Records shows American authorities permitted the "comfort women" system to continue in Japan after World War II.
TOKYO — Japan’s abhorrent practice of enslaving women to provide sex for its troops in World War II has a little-known sequel: After its surrender — with tacit approval from the U.S. occupation authorities — Japan set up a similar “comfort women” system for American troops.
A review of historical documents and records — some never before translated into English — shows U.S. authorities permitted the official brothel system to operate despite internal reports that women were being coerced into prostitution. The Americans also had full knowledge by then of Japan’s atrocious treatment of women in countries across Asia that it conquered during the war.
Tens of thousands of women were employed to provide cheap sex to U.S. troops until spring 1946, when Gen. Douglas MacArthur shut the brothels down.
The documents show the brothels were rushed into operation as U.S. forces poured into Japan beginning in August 1945.
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“Sadly, we police had to set up sexual-comfort stations for the occupation troops,” recounts the official history of the Ibaraki Prefectural Police Department, whose jurisdiction is just northeast of Tokyo. “The strategy was, through the special work of experienced women, to create a breakwater to protect regular women and girls.”
The orders from the Ministry of the Interior came Aug. 18, 1945, a day before a Japanese delegation flew to the Philippines to negotiate the terms of its country’s surrender and occupation.
The Ibaraki police immediately set to work. The only suitable facility was a dormitory for single police officers, which they quickly converted into a brothel. Bedding from the navy was brought in, along with 20 women. The brothel opened Sept. 20.
“The comfort women … had some resistance to selling themselves to men who just yesterday were the enemy, and because of differences in language and race, there were a great deal of apprehensions at first. But they were paid highly, and they gradually came to accept their work peacefully,” the history says.
Police officials and Tokyo businessmen established a network of brothels under the auspices of the Recreation and Amusement Association (RAA), which operated with government funds. On Aug. 28, 1945, an advance wave of occupation troops arrived in Atsugi, south of Tokyo. By nightfall, the troops found the RAA’s first brothel.
U.S. historian John Dower, in his book “Embracing Defeat: Japan in the Wake of WWII,” says the charge for a short session with a prostitute was 15 yen, or about a dollar.
Seiichi Kaburagi, the chief of public relations for the RAA, wrote in a 1972 memoir that the sudden demand forced brothel operators to advertise for women who were not licensed prostitutes.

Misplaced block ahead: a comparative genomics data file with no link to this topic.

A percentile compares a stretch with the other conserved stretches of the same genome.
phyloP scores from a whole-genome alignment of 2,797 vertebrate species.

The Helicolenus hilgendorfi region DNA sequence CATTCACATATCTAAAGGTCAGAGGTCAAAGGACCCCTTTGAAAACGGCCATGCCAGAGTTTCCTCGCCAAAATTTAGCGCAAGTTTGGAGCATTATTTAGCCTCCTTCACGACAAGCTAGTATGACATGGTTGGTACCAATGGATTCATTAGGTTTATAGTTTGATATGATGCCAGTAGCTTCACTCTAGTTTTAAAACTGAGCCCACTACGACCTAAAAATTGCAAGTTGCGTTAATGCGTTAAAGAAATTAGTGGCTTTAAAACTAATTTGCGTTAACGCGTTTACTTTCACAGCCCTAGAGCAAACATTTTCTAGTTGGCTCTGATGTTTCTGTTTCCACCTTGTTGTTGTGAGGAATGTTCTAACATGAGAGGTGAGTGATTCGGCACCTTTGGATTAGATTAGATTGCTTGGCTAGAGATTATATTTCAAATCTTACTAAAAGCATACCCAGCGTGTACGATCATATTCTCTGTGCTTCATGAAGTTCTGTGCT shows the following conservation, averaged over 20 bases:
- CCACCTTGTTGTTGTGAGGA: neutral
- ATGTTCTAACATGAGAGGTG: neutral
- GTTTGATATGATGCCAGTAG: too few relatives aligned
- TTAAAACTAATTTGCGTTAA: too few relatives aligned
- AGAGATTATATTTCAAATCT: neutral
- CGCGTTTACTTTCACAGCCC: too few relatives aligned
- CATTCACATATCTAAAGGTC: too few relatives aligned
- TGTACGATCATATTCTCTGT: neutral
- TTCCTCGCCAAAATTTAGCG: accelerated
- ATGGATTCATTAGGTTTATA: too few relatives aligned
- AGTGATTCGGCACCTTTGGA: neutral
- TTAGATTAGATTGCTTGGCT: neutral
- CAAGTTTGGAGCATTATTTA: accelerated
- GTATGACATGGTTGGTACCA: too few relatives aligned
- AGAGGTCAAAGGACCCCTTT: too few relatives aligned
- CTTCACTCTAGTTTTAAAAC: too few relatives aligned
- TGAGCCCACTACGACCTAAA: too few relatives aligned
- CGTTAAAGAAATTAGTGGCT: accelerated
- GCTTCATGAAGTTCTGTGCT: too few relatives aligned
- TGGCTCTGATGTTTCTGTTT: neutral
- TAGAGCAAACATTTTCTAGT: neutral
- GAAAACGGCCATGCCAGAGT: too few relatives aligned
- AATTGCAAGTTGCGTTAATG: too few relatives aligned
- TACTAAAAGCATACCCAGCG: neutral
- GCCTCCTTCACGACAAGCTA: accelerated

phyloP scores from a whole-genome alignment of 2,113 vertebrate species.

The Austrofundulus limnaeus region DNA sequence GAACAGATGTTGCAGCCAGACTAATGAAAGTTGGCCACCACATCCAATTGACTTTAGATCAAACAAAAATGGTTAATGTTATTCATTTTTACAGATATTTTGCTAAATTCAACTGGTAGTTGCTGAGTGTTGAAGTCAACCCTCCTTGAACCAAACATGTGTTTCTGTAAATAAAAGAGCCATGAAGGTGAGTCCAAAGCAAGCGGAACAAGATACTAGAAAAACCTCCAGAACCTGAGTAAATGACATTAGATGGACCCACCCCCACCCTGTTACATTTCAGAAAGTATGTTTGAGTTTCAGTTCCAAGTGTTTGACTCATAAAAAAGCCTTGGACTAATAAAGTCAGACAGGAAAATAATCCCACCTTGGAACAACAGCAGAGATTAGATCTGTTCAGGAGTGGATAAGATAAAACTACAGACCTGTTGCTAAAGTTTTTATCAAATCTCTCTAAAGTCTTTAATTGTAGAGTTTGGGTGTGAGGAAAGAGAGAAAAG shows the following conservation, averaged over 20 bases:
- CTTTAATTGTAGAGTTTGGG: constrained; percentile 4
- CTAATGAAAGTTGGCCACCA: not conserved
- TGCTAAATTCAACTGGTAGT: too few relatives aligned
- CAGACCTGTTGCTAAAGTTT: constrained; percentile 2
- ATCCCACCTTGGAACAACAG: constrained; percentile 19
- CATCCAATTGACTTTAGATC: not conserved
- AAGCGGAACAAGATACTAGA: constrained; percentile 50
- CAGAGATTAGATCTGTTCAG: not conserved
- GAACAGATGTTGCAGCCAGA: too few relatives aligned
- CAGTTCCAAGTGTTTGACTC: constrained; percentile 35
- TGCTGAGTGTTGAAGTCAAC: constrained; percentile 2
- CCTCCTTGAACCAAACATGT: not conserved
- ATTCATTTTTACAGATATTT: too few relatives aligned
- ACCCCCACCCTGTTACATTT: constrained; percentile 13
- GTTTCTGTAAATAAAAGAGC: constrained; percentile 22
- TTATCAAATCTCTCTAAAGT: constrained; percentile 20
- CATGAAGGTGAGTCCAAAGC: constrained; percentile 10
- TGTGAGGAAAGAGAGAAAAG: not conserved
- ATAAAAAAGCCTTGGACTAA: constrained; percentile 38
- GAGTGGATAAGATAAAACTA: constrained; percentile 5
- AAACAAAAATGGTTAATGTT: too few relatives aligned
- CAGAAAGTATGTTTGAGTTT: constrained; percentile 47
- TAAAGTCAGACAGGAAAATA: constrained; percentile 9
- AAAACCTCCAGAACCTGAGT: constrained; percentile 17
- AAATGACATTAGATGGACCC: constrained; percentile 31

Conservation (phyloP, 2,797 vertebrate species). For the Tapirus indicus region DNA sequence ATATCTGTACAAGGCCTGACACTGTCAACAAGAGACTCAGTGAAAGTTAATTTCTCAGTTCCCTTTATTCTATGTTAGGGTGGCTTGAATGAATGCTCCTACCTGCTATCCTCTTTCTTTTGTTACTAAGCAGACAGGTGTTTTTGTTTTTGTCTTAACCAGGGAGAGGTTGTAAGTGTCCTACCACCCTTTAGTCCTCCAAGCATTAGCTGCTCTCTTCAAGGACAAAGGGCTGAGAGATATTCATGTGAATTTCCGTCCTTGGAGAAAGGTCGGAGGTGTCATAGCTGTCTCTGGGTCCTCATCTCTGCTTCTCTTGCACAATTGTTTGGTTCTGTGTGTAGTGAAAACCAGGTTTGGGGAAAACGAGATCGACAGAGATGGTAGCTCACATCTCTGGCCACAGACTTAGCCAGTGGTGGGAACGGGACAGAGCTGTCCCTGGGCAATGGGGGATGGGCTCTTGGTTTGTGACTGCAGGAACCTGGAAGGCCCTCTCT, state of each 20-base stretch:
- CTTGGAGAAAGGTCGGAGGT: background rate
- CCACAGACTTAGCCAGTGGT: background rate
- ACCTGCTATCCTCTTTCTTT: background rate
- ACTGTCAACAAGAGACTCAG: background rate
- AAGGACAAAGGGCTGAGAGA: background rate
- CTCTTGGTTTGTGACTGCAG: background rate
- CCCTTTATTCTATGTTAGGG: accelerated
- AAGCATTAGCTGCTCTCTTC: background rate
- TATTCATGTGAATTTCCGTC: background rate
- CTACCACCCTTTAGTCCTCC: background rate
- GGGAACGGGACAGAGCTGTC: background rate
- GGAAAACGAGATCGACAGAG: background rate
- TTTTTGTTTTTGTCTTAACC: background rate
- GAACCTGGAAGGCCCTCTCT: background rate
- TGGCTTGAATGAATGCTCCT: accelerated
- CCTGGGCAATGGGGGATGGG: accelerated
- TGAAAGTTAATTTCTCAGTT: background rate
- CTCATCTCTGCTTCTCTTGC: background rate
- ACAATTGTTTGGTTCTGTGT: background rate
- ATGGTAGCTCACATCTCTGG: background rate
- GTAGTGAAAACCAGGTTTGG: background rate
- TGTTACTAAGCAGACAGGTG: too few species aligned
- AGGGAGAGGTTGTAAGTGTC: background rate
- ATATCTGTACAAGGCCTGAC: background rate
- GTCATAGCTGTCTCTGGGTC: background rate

Natsue Takita, whose relatives were killed in the war, responded to an ad seeking an office worker. She was told the only positions available were for comfort women and was persuaded to accept the offer.
According to Kaburagi’s memoirs, Takita, then 19, jumped in front of a train a few days after the brothel started operations.
“The worst victims … were the women who, with no previous experience, answered the ads calling for ‘Women of the New Japan,’ ” he wrote. By the end of 1945, about 350,000 U.S. troops were occupying Japan. At its peak, Kaburagi wrote, the RAA employed 70,000 prostitutes to serve them.
Although there are suspicions, there is not clear evidence non-Japanese comfort women were imported to Japan as part of the program.
Toshiyuki Tanaka, a history professor at the Hiroshima Peace Institute, cautioned that Kaburagi’s number is hard to document. But he added the RAA was only part of the picture; the number of private brothels outside the official system was likely even higher.
A Dec. 6, 1945, memorandum from Lt. Col. Hugh McDonald, a senior officer with the Public Health and Welfare Division of the occupation’s General Headquarters, shows U.S. occupation forces were aware the Japanese comfort women were often coerced.
“The girl is impressed into contracting by the desperate financial straits of her parents and their urging, occasionally supplemented by her willingness to make such a sacrifice to help her family,” he wrote. “It is the belief of our informants, however, that in urban districts the practice of enslaving girls, while much less prevalent than in the past, still exists.”
Amid complaints from military chaplains and concerns that disclosure back home of the brothels would be an embarrassment, on March 25, 1946, MacArthur placed all brothels, comfort stations and other places of prostitution off-limits. The RAA soon collapsed.
MacArthur’s primary concern was not only a moral one. By that time, Tanaka says, more than a quarter of all U.S. troops in the occupation forces had a sexually transmitted disease.